Long before the Incas conquered the Sicán, Chimú, and Chachapoyas people in the 1450s, Northern Peru was already home to the Chavin, Cupisnique, Recuay, Moche, and Cajamarca civilizations.  The advanced and rich cultures of these people have been evident in the great ruins of northern Peru.  Sadly, despite the many historical facts and stories these ruins hold, the following sites are the least visited by tourists:

Huaca de la Luna

In 50AD-800AD, the old civilization of Moche constructed the Shrines of the Moon and the Sun, locally called as the Huacas de la Luna y del Sol to serve as their centers of religious and administrative activities.  These two temples are part of the Huacas de Moche, which is the remnants of Cerro Blanco, the capital city of ancient Moche.  Today, only the Huaca de la Luna is open for visitations because the Huaca del Sol was largely destroyed in 17th century by the Spanish conquerors.

The Huaca de la Luna once hold fantastic murals that were painted in magnificent colors, however, time has weathered the outer murals into a soft brown color.  On top of the adobe pyramid lays a ceremonial plaza that had been rebuilt over the generations.  Archeologists have discovered three ancient layers that behold the life of the Moche civilization and their destroyer god that resembles an octopus.

Cumbe Mayo (Cajamarca)

Cumbe Mayo means “Thin Rivers” in Quecha.  The name is also thought to come from the phrase kunpi mayu  which means well-made water channel in Quecha.  Cumbe Mayo is the archeological site located in Cajamarca that rests on a elevation of approximately 11,000 feet (3,300 meters). It holds an elaborate system of aqueducts that stretch five miles in terms of length and wherein rain water is stored in the mountains and flows freely all year round through the channels down the valley.  The Cumbe Mayo is believed to have been built sometime in 1500 B.C. which makes it South America’s oldest man-made structure that still stands today.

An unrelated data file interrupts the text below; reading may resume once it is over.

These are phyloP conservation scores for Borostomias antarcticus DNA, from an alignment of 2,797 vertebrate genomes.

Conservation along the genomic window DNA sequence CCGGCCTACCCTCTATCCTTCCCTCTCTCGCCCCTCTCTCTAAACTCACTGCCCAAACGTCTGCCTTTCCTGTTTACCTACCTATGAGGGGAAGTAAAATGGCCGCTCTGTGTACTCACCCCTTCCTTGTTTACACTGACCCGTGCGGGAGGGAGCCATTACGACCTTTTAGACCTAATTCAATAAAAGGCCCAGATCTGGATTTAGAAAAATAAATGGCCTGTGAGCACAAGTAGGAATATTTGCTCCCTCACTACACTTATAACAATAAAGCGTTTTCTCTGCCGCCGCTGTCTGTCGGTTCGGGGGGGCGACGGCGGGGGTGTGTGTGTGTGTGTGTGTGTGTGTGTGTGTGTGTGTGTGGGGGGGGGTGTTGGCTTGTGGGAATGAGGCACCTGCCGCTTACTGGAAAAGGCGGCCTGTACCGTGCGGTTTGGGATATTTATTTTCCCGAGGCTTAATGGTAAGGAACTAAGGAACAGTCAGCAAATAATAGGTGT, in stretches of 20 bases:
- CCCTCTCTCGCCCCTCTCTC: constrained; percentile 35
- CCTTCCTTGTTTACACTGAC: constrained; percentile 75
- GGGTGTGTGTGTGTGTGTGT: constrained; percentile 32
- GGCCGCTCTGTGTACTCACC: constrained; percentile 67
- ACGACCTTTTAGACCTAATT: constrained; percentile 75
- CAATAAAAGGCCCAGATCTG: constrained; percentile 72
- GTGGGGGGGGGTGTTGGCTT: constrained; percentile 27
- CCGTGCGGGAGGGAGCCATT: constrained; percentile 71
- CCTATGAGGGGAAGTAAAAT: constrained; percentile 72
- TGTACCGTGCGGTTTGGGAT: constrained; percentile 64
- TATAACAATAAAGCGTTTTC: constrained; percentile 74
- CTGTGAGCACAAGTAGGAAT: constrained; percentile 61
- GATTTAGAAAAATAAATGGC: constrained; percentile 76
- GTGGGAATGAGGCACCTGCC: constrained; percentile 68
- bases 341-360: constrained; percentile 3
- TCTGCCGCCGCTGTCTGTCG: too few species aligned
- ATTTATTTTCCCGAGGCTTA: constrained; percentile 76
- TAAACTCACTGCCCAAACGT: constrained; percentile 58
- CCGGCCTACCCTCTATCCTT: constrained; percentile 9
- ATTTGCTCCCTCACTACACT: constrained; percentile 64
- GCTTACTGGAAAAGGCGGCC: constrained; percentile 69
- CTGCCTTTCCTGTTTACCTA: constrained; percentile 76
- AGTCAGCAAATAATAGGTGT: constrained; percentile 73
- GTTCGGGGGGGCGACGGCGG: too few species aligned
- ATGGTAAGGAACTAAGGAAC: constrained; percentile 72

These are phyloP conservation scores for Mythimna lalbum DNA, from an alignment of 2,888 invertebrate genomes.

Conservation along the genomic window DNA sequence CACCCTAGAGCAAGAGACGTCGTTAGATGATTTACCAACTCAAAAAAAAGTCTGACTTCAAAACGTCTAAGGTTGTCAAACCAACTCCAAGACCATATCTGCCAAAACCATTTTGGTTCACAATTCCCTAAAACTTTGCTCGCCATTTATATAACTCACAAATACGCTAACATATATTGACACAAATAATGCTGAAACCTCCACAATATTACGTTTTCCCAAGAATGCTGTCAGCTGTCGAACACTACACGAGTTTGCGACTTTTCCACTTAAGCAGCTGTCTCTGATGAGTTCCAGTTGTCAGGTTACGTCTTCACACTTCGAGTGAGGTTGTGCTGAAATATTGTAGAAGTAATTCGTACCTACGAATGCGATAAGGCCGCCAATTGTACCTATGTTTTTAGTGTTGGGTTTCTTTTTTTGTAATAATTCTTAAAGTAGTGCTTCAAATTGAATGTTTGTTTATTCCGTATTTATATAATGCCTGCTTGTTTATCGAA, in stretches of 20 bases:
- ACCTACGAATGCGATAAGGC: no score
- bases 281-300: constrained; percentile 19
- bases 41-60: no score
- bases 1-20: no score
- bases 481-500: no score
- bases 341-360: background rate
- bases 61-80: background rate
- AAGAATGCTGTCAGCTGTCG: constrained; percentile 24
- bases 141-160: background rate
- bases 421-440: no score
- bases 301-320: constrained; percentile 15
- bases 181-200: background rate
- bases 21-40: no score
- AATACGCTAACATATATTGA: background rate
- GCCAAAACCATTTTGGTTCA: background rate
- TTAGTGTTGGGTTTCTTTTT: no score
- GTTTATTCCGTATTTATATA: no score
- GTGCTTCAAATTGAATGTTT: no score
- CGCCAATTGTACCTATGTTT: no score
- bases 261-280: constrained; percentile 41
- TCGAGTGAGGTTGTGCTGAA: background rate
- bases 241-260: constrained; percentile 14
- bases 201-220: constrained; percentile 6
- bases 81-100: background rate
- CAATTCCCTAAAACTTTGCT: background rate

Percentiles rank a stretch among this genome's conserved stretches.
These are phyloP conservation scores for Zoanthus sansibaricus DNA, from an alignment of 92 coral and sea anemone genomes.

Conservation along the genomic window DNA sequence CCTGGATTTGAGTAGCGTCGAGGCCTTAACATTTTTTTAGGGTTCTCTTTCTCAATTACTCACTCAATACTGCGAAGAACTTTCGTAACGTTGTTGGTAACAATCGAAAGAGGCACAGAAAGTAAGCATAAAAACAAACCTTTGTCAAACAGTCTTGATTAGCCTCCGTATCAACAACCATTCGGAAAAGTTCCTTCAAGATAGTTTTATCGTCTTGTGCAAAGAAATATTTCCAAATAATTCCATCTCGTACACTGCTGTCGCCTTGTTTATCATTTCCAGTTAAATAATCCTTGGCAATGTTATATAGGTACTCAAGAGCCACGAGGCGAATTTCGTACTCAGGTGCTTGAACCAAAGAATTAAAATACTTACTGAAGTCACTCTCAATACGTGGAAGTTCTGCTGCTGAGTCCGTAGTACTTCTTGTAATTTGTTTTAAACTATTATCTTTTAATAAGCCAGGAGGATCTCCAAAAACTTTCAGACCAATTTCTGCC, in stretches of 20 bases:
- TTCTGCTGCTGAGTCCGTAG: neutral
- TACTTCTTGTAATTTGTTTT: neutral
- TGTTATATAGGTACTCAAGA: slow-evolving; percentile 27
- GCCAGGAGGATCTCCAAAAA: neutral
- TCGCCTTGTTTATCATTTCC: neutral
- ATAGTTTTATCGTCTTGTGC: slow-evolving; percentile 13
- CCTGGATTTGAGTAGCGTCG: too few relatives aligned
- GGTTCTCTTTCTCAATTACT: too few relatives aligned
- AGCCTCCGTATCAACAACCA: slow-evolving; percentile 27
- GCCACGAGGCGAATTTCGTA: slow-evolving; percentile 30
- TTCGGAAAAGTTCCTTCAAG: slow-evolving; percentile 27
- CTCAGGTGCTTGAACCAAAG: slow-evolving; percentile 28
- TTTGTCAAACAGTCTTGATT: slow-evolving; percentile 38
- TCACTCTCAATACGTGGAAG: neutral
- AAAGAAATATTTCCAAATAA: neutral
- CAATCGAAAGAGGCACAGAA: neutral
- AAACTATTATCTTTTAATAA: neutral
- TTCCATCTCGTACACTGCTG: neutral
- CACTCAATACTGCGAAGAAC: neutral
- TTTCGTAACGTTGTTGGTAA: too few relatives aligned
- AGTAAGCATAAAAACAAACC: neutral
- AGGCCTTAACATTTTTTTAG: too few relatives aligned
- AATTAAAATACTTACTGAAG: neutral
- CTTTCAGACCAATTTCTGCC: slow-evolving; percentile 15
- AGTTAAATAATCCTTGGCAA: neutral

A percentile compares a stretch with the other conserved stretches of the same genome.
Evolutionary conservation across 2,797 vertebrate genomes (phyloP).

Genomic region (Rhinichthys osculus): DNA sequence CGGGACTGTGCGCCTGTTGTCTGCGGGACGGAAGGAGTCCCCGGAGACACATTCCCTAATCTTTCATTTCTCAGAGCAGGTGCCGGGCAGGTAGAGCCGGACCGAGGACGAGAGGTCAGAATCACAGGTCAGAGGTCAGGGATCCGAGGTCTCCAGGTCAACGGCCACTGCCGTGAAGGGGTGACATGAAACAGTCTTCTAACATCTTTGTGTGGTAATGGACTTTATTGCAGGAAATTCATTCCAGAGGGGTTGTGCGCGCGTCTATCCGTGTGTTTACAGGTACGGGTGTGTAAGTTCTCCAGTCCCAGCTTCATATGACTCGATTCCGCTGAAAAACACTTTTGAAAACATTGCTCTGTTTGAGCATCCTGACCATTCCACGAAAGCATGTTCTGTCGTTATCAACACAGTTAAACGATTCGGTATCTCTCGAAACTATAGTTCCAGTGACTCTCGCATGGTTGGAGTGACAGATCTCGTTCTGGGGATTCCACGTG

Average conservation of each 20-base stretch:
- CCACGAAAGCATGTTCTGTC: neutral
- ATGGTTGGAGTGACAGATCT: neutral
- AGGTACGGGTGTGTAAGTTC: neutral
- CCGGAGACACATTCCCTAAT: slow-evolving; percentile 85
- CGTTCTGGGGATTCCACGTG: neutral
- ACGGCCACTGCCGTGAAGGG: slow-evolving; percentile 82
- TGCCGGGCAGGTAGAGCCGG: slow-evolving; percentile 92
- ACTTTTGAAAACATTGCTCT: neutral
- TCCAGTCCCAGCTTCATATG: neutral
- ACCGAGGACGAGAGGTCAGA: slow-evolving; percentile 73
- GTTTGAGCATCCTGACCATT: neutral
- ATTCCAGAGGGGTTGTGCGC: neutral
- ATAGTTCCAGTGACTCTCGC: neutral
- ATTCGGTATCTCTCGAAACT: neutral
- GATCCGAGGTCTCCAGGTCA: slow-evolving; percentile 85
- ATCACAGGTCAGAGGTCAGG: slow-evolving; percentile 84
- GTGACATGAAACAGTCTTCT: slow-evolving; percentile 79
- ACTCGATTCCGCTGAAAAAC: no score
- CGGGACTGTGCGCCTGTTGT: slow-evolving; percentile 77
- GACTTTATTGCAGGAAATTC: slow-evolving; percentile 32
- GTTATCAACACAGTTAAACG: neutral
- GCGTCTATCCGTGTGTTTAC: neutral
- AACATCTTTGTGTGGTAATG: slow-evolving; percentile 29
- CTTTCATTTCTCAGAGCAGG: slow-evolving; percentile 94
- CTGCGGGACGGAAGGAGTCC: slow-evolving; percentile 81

Chavín de Huántar (near Huaraz)

1000BC-200BC, Chavín de Huántar served as the center of religious activity in Northern Peru.  Over the years, the earth covered the passageways through a series of landslides and resulted in the series of labyrinth that have formed underground.  A sculpture of Chavin civilization’s most important diety, Lanzón, is located right in the middle of the underground labyrinth.

The Chavín de Huántar is located in Lima, Peru, and has been chosen as a UNESCO World Heritage Site.  Today, the site still holds the ruins and archeological artifacts of the Chavin, although some of them have been transferred to the Museo de la Nación in Lima for public display.  The Ancash Archeological Museum in Huaraz also house some of the carvings found in the original religious site.   However, the Lanzón can still be found in the Chavín de Huántar where devotees and visitors have to go through a maze of tunnels to reach the center.

Chan Chan (Trujillo)

In AD 850, the Kingdom of Chimu built the Chan Chan, a vast adobe city that served as its capital until they were conquered by the Incas in AD 1470.   It was discovered by a Spanish conqueror named Conquistador Francisco Pizarro.  Later on, present day archeologists estimated that approximately 30,000 people lived here.